Cassie has clearly never heard of the movie Scream, as she ignores the most basic of horror movie rules. If you are dreaming about a haunted house full of things going bump in the night, the last thing you do go in to the aforementioned house and investigate the aforementioned things going bump. What makes this leap of faith even more illogical is that Cassie is blind.
Nevertheless, Cassie winds up on the steps of Echo Bluff, an imposing house in New England, ready to face whatever is lurking behind the front door. Although she is blind, Cassie she has excellent hearing and uses echolocation, the reflections of sound waves to visualise her surroundings. If you have seen the Daredevil show, it’s exactly like that; anything making a sound, be it footsteps, wind, or a hissing pipe, will reveal the area surrounding it. To reveal larger areas Cassie can tap her cane to send out a pulse of sound showing the features of entire rooms, and whilst this is a novel idea to start with it soon becomes apparent the easiest thing to do is just hammer the button and reveal everything as you wander around.
That method will work for around half of each chapter before the Presence arrives. This is a large, cloaked figure who will appear and chase after Cassie if she is making too much noise. The only indication you get that the Presence may be near is the screen turning red and an increase in the background grunts, groans and squeaks made by the house. You can hide in boxes and under beds if you do trigger the Presence, but while it’s a scary idea, it’s not the cleverest of spectres and I stood behind an open door without it finding me.
Apart from avoiding the ghoulish Presence, your only other task is to walk through the house, going from location to location in a specific order which is highlighted by using your ‘Sixth Sense’ ability. There are objects to pick up which trigger audio extracts of memories, and tape decks left around the house with extra story clues. Each chapter deals with a different story and like one of my favourite games from last year, Layers of Fear, the house reconfigures itself when you are not looking. Going through a door that really should lead to a brick wall may bring you into a trench in World War II, or a rather bizarrely, lead to a medieval door with a French man demanding a password. This did make me giggle and I did wonder if I could make Cassie say, “If you do not show us the Grail, we shall take your castle by force!”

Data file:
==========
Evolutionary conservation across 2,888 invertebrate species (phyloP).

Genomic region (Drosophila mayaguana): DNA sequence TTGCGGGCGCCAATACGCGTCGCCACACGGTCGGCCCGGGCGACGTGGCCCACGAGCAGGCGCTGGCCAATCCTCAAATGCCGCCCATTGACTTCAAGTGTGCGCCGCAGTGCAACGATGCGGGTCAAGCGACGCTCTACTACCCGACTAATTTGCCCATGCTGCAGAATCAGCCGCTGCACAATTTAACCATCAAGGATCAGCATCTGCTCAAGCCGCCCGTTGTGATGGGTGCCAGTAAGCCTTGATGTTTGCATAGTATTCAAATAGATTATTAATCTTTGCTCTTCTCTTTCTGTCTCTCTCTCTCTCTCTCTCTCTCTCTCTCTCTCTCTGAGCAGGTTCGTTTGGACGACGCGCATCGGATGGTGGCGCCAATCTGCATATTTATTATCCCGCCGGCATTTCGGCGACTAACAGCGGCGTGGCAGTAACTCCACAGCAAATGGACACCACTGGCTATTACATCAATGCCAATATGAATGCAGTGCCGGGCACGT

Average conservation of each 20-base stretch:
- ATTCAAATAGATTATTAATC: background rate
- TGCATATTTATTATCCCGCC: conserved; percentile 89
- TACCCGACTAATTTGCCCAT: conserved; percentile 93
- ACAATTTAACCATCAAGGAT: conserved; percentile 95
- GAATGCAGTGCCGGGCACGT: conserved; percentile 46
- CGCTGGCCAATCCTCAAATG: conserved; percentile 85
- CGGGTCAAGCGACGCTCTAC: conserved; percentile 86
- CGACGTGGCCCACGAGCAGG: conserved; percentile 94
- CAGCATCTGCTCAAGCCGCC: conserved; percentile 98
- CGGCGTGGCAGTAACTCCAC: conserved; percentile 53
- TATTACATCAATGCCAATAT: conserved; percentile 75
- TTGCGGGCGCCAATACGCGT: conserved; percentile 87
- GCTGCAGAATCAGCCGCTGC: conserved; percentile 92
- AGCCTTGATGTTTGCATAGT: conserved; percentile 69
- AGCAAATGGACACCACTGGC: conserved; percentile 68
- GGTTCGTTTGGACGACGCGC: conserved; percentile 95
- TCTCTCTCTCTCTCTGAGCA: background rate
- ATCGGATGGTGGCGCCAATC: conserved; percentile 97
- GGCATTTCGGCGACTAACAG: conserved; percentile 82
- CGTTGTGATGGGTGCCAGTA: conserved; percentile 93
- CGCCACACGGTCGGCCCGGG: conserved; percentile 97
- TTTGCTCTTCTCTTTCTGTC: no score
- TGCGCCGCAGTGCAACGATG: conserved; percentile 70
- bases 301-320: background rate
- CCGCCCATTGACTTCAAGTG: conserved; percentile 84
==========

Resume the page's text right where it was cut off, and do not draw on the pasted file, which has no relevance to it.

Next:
With not much to do other than listen to the stories unfold, the quality of the voice acting becomes paramount and for the most part the actors do a good job, although there are a couple of characters who sound like they’re in an episode of Hollyoaks rather than a haunted house. However, you can trigger a memory, a tape deck and have Cassie mumbling away with her own internal monologue all at the same time meaning you can miss vital story points if you are not careful.
There is an option to turn off most of Cassie’s mutterings which is probably for best. For the most part she doesn’t seem all that bothered to be in a shape shifting, time travelling house, pursued by something ghostly that makes the most horrendously nasty sounds if it ever catches you. Honestly, it is gross. The screen just blanks out and you get the sound of what I can only imagine is your entire face being sucked off before your head is crushed.
Being blind, Cassie has a number of tools at her disposal to help her figure out the mystery. She can use a text-to-speech app on her phone to read signs and labels, and she can also take a picture of something and use another app which connects her to someone who will describe what is in the picture. This is a neat idea as it brings a different view to the game, with the voice on the phone reminding the player that their situation is simply not normal.
The main problem with Perception is the initial concept that your character is blind. As you soon discover you can tap you way through most of the house without setting off the Presence, the game quickly becomes a succession of low textured objects floating past you as you wander about the house. Whilst the text-to-speech app does remind your of the protagonist’s blindness, Cassie herself will talk about things she would not be able to describe unless she was sighted. Her echo location skills seem to be even better than Marvel’s Daredevil as she can ‘see’ patterns in carpets and the wood grain on doors, which is just implausible, and there is lot of backtracking in the game which seems to have been included to extend the fairly short running time.
There are some great ideas in Perception, but the execution is somewhat lacking. Wandering around a haunted house with no vision should be a tense, methodical, creepy experience, but this game has a sprint button. You are given a lot of help to navigate and solve puzzles because if you did not have your sight and were trapped in a mansion with moving walls and keys to find you would be utterly helpless. This means the whole premise to the game quickly becomes pointless, which is a real shame.
Version tested: PlayStation 4